Even though we left San Pedro in 1989 (buying a house here was out of our price range), this particular area had been such a beloved feature of our daily lives that I didn’t even check for an address when I raced up to visit the nature preserve the first chance I got — and then couldn’t find it. After that mortifying experience of driving around and around a very familiar area and not being able to locate a large green building with red trim and clear signage, I didn’t try again for a year.
Last week I resolved to give it another go and, humbled, this time checked for an address: 1600 W Paseo Del Mar, San Pedro, CA 90731. In 2018 I had entered the “upper reservation” from Gaffey Street, just as I always did five days a week so many years ago. I later learned that recent landslides in 2011 stemming from an unknown source of groundwater cut off WPNP from that access. (Groundwater issues aside, this is a notorious geologically active area due to the Palos Verdes Fault. The road along the coast seems to have new hollows and twists every time we go, turning into an especially rollicking rollercoaster near Frank Lloyd Wright’s Wayfarers Chapel, and that newish golf course had some trouble with its greens falling down the cliffs into the ocean too.)
The Master Plan for the White Point Nature Preserve, published in August 2001, which I’m freely quoting from for this post, answered a lot of my questions. Because I know this area a bit, I had some theories as to its current status, but after we left San Pedro in 1989 I lost track of the chain of custody of the land. Roughly, it goes like this: Home to the Gabrielino Indians, grabbed by the Spanish who leased it to Japanese fisherman, who lost the lease when they were sent to WWII internment camps and the military took over the land, later deeded by the Secretary of the Interior to the City of Los Angeles in 1978, which stipulated the area “be used for coastal open space retention, habitat restoration, passive recreation and historical preservation” in 2000. Managed in partnership with the Palos Verdes Peninsula Land Conservancy, landscape restoration plantings commenced around 2001.
“The proposed project is also consistent with the Natural Community Conservation Program (NCCP). The NCCP was initiated by the California Department of Fish and Game in order to streamline and coordinate development and preservation of habitat, especially coastal sage scrub and related plant communities. The program is established by the Natural Conservation Planning Act of 1991 (Fish and Game Code Section 2800.) The intent of this program is to encourage cooperation among landowners and developers, conservationists and regulatory agencies to protect long-term viable populations of California’s native plants and animals in their natural habitats and in landscape units which are large enough to ensure their continued existence. The NCCP Planning Agreement identifies six target species for the Rancho Palos Verdes planning area: California gnatcatcher, cactus wren, San Diego horned lizard, Palos Verdes blue butterfly, El Segundo blue butterfly and a plant, the bright-green dudleya or live forever.”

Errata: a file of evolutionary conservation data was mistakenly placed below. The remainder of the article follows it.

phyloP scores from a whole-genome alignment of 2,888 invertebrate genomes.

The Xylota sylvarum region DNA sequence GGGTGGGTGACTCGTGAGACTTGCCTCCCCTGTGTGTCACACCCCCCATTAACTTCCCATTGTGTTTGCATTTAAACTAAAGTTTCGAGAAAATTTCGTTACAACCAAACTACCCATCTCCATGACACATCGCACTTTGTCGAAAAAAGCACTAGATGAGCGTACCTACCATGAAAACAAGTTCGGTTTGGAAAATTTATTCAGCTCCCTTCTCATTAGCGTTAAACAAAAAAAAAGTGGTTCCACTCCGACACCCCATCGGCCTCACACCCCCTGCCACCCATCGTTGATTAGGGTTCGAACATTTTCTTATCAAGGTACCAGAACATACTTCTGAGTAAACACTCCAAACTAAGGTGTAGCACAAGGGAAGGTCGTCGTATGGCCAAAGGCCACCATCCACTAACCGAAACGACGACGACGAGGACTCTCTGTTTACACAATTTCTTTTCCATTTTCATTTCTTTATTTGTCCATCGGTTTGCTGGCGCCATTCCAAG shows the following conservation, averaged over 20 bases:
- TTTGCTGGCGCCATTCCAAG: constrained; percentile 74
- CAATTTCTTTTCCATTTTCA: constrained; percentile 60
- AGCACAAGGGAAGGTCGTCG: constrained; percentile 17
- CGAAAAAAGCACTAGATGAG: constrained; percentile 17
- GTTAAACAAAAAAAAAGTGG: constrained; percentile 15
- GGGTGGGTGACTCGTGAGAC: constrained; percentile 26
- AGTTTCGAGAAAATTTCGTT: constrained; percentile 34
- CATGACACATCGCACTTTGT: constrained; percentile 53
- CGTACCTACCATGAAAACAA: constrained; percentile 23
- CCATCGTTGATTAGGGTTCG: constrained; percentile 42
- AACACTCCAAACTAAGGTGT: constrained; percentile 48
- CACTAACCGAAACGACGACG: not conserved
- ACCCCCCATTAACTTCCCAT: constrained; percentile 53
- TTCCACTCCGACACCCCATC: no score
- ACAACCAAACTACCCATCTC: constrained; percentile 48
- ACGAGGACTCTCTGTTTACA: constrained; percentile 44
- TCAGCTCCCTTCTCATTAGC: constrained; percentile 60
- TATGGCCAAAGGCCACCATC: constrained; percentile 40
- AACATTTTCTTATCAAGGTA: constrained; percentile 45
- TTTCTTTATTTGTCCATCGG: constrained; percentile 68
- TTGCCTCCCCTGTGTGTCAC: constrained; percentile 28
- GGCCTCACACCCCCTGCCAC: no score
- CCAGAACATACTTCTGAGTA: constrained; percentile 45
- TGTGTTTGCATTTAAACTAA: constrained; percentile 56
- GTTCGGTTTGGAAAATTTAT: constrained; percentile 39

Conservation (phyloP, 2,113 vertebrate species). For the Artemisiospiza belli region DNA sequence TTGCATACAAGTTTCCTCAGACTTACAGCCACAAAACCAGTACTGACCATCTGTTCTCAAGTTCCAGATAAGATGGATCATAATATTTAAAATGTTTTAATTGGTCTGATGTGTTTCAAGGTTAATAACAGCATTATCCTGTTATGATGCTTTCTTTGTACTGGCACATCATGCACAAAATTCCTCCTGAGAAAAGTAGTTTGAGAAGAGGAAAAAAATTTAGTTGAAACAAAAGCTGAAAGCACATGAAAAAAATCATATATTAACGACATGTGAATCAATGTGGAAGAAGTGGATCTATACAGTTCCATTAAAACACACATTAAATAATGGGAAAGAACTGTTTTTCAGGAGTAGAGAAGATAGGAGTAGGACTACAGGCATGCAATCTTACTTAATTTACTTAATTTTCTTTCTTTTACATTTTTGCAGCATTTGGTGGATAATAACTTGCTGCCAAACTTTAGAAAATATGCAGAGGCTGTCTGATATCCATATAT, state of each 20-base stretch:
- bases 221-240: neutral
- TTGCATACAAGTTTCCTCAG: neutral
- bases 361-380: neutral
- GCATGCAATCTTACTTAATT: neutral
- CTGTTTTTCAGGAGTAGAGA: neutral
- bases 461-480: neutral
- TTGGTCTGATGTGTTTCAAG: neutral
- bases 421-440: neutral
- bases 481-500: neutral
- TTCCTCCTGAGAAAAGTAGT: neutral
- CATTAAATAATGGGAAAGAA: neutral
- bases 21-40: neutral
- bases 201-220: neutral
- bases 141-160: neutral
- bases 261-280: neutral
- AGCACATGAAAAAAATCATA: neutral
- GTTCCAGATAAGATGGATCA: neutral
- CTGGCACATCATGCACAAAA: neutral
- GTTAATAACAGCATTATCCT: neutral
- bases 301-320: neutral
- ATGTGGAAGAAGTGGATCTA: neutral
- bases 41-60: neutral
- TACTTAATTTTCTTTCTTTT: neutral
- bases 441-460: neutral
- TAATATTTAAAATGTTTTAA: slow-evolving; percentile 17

Further out from the education center the remnants of former military operations become more prominent, and aging hardscape covers some of the ground.
If you like roaming through “anthropogenically disturbed” landscapes that visibly spill their layers of historical secrets, a landscape interrupted but not beaten, White Point has your number too. Dogs on leash are welcome. A native vervain I discovered in bloom on my hike, Verbena lasiostachys, was available at their plant sale I happened to luck into, which is held the second Saturday of every month.